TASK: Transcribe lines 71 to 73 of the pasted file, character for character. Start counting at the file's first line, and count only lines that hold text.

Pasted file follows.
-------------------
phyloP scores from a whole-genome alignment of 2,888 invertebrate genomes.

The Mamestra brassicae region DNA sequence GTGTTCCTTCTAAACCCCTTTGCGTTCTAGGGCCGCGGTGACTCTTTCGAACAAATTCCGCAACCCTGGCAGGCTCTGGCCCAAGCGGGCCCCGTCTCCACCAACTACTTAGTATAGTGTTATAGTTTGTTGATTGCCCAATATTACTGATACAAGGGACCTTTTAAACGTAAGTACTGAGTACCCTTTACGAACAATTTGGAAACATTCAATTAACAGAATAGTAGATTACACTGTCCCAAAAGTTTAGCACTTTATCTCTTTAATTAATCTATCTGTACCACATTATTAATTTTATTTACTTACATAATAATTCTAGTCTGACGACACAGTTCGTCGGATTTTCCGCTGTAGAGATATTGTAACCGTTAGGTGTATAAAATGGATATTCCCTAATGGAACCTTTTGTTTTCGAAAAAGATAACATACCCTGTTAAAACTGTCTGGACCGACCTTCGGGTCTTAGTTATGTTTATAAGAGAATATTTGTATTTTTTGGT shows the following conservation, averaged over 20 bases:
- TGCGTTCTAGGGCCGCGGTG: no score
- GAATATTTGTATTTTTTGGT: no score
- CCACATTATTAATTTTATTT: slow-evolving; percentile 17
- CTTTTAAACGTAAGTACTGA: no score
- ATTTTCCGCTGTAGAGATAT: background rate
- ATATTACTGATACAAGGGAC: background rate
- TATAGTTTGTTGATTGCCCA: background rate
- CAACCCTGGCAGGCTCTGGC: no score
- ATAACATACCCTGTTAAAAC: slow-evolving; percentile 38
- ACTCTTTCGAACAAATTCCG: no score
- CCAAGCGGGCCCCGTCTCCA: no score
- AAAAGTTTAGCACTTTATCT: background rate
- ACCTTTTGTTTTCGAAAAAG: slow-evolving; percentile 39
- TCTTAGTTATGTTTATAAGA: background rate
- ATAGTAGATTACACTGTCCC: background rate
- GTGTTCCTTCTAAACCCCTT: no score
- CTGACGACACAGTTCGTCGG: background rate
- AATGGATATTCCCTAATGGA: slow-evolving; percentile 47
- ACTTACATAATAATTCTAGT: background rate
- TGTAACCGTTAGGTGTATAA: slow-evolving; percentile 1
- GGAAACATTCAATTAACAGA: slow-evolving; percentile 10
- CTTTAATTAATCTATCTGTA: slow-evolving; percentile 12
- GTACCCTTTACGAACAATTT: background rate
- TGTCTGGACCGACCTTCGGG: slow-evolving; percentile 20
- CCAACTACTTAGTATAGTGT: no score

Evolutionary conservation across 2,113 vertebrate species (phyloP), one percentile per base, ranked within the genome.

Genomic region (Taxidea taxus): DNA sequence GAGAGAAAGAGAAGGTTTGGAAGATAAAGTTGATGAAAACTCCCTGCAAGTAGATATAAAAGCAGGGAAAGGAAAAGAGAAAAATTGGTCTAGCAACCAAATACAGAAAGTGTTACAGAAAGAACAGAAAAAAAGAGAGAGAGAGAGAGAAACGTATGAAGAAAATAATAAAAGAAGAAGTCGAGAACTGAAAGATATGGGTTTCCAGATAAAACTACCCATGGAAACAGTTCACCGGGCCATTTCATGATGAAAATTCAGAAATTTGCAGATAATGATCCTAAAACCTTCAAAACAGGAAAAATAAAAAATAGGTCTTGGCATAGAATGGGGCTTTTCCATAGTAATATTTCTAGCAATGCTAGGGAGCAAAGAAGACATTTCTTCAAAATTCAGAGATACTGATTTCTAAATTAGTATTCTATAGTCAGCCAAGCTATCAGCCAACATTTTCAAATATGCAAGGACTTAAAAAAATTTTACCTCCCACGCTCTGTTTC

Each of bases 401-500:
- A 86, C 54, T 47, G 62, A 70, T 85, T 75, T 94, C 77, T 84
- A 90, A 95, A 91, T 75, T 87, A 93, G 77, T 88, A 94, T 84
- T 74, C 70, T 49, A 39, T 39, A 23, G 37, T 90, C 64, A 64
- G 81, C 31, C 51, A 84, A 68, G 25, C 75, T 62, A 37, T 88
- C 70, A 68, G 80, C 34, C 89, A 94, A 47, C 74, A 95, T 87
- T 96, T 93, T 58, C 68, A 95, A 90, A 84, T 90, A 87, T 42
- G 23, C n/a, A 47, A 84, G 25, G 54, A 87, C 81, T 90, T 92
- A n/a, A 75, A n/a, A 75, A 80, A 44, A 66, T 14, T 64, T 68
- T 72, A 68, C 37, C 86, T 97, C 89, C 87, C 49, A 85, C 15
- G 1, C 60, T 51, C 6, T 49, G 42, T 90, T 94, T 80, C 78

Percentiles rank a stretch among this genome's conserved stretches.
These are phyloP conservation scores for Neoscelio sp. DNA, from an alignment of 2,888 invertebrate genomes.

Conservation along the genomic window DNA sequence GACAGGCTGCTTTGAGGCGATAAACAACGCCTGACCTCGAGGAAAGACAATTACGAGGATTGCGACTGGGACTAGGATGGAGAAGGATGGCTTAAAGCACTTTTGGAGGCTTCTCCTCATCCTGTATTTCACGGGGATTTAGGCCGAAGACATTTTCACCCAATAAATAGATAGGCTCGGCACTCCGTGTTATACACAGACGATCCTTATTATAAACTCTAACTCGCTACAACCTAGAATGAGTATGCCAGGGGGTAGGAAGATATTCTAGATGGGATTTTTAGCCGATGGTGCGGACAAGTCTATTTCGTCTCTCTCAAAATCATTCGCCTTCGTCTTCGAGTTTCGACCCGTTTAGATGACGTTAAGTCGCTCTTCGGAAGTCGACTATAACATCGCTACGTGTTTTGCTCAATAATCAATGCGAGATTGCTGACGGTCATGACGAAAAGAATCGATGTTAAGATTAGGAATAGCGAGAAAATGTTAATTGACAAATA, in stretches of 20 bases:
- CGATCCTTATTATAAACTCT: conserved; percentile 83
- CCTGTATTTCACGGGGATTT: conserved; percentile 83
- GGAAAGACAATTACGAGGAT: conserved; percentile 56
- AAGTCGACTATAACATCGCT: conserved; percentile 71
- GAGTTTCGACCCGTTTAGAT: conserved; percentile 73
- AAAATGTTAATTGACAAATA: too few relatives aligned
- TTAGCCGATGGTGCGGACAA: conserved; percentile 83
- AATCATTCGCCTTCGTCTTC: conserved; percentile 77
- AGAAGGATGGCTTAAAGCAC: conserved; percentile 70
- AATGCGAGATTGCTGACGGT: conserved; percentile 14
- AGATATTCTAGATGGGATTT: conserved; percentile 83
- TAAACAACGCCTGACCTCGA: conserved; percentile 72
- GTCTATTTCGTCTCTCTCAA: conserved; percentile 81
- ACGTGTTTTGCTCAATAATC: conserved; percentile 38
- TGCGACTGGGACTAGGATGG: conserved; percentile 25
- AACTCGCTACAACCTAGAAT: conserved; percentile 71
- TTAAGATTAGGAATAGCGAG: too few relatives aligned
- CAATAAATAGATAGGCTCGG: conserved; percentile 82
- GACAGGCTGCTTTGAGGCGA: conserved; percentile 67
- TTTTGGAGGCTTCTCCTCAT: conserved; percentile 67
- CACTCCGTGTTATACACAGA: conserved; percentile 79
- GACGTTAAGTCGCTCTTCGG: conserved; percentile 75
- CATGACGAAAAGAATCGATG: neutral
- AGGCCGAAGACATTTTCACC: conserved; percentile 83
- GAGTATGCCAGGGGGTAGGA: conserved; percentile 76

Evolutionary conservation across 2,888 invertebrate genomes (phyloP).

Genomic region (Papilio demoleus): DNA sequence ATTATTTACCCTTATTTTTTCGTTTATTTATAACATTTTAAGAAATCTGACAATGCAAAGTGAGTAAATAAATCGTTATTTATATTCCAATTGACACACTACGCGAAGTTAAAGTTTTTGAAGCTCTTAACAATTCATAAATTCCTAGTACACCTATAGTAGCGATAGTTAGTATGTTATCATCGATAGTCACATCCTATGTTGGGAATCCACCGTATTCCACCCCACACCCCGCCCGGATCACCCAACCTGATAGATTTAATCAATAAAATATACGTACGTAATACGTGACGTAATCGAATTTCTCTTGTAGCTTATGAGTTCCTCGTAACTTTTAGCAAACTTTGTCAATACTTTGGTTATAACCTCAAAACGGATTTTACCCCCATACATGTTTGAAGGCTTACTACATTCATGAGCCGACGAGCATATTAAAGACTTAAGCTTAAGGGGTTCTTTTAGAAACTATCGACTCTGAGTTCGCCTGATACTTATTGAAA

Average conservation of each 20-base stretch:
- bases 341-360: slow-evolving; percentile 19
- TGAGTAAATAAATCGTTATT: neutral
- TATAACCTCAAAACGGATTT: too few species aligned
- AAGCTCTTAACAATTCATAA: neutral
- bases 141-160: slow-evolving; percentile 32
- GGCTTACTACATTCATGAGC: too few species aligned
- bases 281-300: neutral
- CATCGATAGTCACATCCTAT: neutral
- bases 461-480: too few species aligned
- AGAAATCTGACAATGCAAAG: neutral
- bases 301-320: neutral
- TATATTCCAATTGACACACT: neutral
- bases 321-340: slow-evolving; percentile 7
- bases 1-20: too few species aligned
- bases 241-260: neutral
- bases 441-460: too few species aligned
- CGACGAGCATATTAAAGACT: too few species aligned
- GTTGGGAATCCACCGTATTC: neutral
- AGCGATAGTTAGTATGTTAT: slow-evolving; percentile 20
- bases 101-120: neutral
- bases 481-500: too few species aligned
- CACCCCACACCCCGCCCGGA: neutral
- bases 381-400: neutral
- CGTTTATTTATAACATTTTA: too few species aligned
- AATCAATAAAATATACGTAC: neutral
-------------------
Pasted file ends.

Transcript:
Average conservation of each 20-base stretch:
- bases 341-360: slow-evolving; percentile 19
- TGAGTAAATAAATCGTTATT: neutral